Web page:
Also worth noting: La Boheme is often cited as the perfect opera for first-time opera goers. I never believed that to be true – it always seemed idealized and melodramatic. However, I’m starting to see how powerful and totally relatable a good production can be. I’ll be bringing a few friends to the opera for the first time next week – stay tuned!

Opera and Teenagers: ENO’s new ‘Undress for Opera’ campaign

Yesterday, London’s English National Opera announced their new ‘Undress for Opera’ scheme to try and target younger audiences. Led by Terry Gilliam and Damon Albarn, ENO is trying to dispel the common myths about opera – that it’s expensive, snobby, and old-fashioned. For 25 pounds, you get a good seat, access to a synopsis and pre-show chat, as well as a post-show drink with with the cast and crew, all the while wearing whatever you want! Wow! Now, it’s not like we haven’t heard this all before – opera companies have been trying to attract younger audiences for years (as they should), and most of these are common and arguably successful methods. However, what seems to be setting this particular campaign apart is the veritable media and social media frenzy that has ensued. A number of articles have already been published, criticizing the scheme for not being respectful of the opera or democratic (Rupert Myers, in the Guardian), along with a rather more entertaining article questioning why opera companies should attract young audiences at all, since we all have “no money, and when [we] do [we] spend it all on super-strong alcohol, rolling tobacco and condoms” (I’m not even kidding – that was Bryony Gordon, who proudly proclaims that she’s never been to the opera, in the Telegraph). Perhaps I’m not being entirely fair – both articles make fair points, and it’ll be interesting to see how this works out for ENO.

The largest debate seems to be about the dress code – do we have to dress up, or is it alright to show up in jeans? The thesis of Myers’ article is that dressing up is both democratic and respectful. He argues that contrary to its ‘elite’ image, dressing up in fact democratizes the audience. Buying a blazer or cocktail dress doesn’t have to be expensive, and somehow ‘equalizes’ the audience and prevents you from being judged. And therein lies the problem – why should I be judged if I don’t show up to a performance in a suit? Myers states correctly that most opera houses don’t have a formal dress code anymore, but in many ways the fellow audience’s judgement is far stricter. There have been times where I’ve had a full day of class, rushed home to change into a dress shirt and a nice pair of dark jeans, only to have some well-dressed lady snarkily proclaim that “teenagers know nothing about opera”. Why should the audience be equalized, anyways? If opera houses are truly trying to appeal to a diverse audience, it’s wrong to force everyone to conform to one social group’s expectation of ‘proper’ dress, no matter how cheap or easy that dress code is to attain.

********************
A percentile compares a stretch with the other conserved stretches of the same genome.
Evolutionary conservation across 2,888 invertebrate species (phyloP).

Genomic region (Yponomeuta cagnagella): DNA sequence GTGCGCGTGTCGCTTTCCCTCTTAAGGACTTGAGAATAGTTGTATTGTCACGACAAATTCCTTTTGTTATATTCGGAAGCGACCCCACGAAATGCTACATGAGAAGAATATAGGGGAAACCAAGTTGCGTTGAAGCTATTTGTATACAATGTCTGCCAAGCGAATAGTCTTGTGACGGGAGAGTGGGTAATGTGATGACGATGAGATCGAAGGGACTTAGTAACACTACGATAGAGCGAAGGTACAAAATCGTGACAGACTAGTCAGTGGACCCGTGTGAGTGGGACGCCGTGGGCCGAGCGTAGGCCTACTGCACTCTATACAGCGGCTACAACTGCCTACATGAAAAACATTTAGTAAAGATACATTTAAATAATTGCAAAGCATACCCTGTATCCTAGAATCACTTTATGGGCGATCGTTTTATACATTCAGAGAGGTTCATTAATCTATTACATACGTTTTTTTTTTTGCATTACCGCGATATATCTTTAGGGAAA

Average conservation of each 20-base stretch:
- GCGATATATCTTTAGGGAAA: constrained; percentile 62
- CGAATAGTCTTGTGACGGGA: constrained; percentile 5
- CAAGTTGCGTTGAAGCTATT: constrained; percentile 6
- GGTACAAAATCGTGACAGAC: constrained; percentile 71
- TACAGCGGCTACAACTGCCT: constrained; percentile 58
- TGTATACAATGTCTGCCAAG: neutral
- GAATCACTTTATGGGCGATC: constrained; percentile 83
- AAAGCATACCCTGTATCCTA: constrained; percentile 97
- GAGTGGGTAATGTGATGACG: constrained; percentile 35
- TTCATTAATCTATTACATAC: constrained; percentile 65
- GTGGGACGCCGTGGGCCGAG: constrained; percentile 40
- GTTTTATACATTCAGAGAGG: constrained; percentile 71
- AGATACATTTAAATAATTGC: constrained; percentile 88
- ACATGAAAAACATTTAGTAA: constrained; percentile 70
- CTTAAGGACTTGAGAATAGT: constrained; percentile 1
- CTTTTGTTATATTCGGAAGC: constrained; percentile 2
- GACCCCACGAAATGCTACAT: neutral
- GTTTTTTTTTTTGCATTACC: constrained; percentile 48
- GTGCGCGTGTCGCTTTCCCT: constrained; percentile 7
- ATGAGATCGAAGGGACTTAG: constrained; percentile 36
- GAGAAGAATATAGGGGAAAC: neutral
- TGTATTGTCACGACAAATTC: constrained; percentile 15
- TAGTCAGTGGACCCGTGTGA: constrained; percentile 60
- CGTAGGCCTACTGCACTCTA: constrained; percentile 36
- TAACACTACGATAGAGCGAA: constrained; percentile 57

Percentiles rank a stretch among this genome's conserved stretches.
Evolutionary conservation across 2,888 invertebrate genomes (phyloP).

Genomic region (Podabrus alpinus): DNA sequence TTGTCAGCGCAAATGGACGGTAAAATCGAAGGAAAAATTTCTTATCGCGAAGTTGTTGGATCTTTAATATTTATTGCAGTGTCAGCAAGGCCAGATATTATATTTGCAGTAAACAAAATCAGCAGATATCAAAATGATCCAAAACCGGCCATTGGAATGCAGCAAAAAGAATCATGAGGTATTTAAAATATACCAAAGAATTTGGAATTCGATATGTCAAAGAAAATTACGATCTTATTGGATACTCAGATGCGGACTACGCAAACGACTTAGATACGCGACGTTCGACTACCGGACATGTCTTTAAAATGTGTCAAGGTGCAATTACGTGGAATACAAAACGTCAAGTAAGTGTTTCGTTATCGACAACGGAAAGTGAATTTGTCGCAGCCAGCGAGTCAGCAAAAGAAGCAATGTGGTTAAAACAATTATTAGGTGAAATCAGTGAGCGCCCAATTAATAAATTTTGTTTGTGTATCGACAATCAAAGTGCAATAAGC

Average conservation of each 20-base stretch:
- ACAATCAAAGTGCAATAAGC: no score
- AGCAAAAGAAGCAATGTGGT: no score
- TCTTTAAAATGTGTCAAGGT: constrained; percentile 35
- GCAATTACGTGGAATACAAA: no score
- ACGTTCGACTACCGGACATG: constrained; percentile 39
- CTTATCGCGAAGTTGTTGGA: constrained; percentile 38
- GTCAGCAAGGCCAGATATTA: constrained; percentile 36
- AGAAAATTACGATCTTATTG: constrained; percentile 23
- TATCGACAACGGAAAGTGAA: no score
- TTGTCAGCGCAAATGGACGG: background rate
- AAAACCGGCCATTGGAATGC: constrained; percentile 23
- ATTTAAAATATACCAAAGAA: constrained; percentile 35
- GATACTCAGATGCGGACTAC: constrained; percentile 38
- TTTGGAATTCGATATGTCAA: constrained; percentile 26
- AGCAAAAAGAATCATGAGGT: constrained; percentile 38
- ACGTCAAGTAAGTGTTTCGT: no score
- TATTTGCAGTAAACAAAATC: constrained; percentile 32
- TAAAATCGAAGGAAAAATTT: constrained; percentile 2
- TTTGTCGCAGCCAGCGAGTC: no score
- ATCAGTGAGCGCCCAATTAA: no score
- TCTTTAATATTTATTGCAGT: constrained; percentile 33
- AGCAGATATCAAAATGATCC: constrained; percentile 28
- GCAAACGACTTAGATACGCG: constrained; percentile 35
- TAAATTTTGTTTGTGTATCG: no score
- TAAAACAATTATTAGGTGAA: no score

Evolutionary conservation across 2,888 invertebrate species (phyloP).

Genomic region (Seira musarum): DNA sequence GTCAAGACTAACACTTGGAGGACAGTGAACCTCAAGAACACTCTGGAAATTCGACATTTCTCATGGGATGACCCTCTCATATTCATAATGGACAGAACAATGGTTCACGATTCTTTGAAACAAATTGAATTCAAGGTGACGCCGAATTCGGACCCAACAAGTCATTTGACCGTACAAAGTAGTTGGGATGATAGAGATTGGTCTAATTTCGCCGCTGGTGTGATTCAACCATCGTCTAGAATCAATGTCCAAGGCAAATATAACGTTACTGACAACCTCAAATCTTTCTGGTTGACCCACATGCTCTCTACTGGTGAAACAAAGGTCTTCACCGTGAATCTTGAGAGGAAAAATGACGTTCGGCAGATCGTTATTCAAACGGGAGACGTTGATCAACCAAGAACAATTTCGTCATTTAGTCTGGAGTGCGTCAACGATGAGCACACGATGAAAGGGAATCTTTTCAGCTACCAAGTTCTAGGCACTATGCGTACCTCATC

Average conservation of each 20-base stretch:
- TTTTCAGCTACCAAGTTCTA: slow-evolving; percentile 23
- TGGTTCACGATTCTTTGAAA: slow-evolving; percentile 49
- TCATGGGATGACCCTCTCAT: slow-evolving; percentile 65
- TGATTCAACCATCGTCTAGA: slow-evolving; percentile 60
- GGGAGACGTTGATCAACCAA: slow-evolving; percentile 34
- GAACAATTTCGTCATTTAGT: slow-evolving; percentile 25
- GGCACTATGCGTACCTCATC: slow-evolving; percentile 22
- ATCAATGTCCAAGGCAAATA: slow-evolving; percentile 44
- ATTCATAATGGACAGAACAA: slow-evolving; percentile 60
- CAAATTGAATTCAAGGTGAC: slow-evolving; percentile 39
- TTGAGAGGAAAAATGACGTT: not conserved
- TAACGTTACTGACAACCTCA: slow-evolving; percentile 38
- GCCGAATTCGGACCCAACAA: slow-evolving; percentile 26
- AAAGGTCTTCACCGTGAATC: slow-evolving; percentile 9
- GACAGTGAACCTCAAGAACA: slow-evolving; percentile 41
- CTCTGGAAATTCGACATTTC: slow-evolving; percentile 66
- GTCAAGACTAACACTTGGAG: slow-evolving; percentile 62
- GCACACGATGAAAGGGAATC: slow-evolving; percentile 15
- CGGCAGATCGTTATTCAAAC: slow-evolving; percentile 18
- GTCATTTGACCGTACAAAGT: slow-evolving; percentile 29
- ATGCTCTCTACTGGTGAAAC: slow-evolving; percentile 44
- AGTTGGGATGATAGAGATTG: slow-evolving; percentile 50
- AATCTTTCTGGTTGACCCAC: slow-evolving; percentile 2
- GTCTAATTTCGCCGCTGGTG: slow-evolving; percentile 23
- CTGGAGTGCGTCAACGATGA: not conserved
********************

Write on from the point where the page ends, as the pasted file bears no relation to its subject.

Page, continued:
Myers’ second point is that audience members should dress up to show respect not only for the performers, but also to show respect for the occasion. I think it’s important that we not only show respect for the cast and crew, but as long as I don’t show up in dirty, ripped clothes, I can’t see that being seen as disrespectful. Honestly, I don’t think that Netrebko looks out into the audience every evening to see who’s wearing jeans or dress pants. I would even argue that we must dress a certain way to respect our fellow audience members – don’t go to the opera straight from the gym without showering, and conversely don’t go to the opera having bathed yourself in cologne. Yes, it’s important to be well-groomed and neat, but I take issue with Myers’ inference that because I’m not showing up in a suit and tie, I don’t care about the performance.

To be honest, I’m torn on the issue of dress codes in relation to younger audiences. Yes, many teenagers are attracted by the glamour of the event, and enjoy having an opportunity to dress up and have fun. However, that reinforces the idea of opera as an ‘event’ – a special occasion with a special set of rules. However, if we want to cultivate younger audiences as regulars, I think we need to prove that opera doesn’t HAVE to be an event. Yes, feel free to dress up, but if want to show up in a t-shirt and jeans, that’s alright as well. That way, audiences don’t see opera as a chore in any way – it’s just as easy as going to a movie.

The last word should go to Jessica Duchen, who succinctly states that ultimately, it doesn’t matter what the audience wears. The primary reason why people find opera intimidating is because they’re not exposed. The most important thing for an opera house is to present an interesting, thought-provoking performance with musical integrity, and nobody will even notice what their neighbour is wearing.